If you are part of this school of thought, it is important to try to become acquainted with as many of your connections as possible. A good compromise when it comes to deciding on which connections you want to accept and which ones you don’t want to accept is to write a script, which you can send as your Email response. The response should thank the person for wanting to connect with you. The next paragraph should ask the person why he or she wishes to connect with you. Ask what type of business he/she is in and why he/she feels that the connection between the two of you would benefit both of your businesses.
Some people will respond to you with more information and some people will be insulted and tell you to forget it (or not respond at all). This is part of your “weeding out” process. The people who were insulted by your response are probably people with whom you wouldn’t end up developing a solid business relationship anyway. Those people who have responded with more information are people with whom you really want to connect.
It is very important to consider both sides of the coin when it comes to online business connections. You only have so many hours in the day in which to connect with people and to continue to build your business relationships. You need to make sure that those hours really count. The more and more involved you and your business get involved with social media, the more value you will acquire through your connections.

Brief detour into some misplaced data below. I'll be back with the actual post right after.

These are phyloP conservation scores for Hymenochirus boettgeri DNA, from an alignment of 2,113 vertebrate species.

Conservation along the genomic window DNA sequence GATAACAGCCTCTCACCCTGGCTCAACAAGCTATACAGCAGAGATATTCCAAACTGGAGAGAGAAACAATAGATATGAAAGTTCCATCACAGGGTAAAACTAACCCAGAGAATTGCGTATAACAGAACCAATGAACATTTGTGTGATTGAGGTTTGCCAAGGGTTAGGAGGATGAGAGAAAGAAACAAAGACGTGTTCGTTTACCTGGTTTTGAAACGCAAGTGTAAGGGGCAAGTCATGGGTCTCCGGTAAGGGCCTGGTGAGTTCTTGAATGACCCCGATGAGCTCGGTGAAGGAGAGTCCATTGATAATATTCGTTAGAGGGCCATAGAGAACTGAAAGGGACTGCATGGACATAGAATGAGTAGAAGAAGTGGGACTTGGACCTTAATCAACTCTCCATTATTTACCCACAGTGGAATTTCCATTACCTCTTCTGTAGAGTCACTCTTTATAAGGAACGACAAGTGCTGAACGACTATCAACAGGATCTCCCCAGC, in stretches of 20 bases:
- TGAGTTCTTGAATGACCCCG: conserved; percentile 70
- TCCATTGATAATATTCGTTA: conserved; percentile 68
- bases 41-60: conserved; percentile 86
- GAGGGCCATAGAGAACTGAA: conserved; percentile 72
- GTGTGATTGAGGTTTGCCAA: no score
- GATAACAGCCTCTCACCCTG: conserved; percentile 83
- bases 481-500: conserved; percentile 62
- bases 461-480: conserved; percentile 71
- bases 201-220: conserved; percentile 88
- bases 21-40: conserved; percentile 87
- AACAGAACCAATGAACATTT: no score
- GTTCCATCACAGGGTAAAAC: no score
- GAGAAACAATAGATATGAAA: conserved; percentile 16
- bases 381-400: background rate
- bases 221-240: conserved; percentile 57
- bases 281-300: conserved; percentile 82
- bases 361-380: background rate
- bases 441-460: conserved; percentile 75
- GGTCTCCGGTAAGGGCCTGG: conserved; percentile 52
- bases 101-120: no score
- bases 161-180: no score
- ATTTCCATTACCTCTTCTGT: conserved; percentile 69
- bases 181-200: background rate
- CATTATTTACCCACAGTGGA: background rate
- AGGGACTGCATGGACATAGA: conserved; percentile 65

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About the Author.
Michael Cohn is the founder and Chief Technology Officer (CTO) of CompuKol Communications LLC. He has over 25 years of experience in IT and web technologies.
Mr. Cohn founded CompuKol Communications to help small businesses and entrepreneurs increase their exposure and reputation on the Internet. CompuKol consults, creates, and implements communication strategies for small businesses to monopolize their markets with a unique business voice, vision, and visibility.
Prior to that, Mr. Cohn spent a significant amount of time at a major telecommunications company, where his main focus was on initiating and leading synergy efforts across all business units by dramatically improving efficiency, online collaboration, and the company’s Intranet capabilities, which accelerated gains in business productivity. His expertise includes social media marketing strategies; internet marketing; web presence design; business analysis; project management; management of global cross-matrix teams; systems engineering and analysis, architecture, prototyping and integration; technology evaluation and assessment; systems development; performance evaluation; and management of off-shore development.
Mr. Cohn earned a Master’s degree in project management from George Washington University in Washington, DC; and a Master’s degree in computer science and a Bachelor of Science degree in electrical engineering from Fairleigh Dickinson University in Teaneck, NJ.
Mr. Cohn is a member of the Institute of Electrical and Electronics Engineers (IEEE).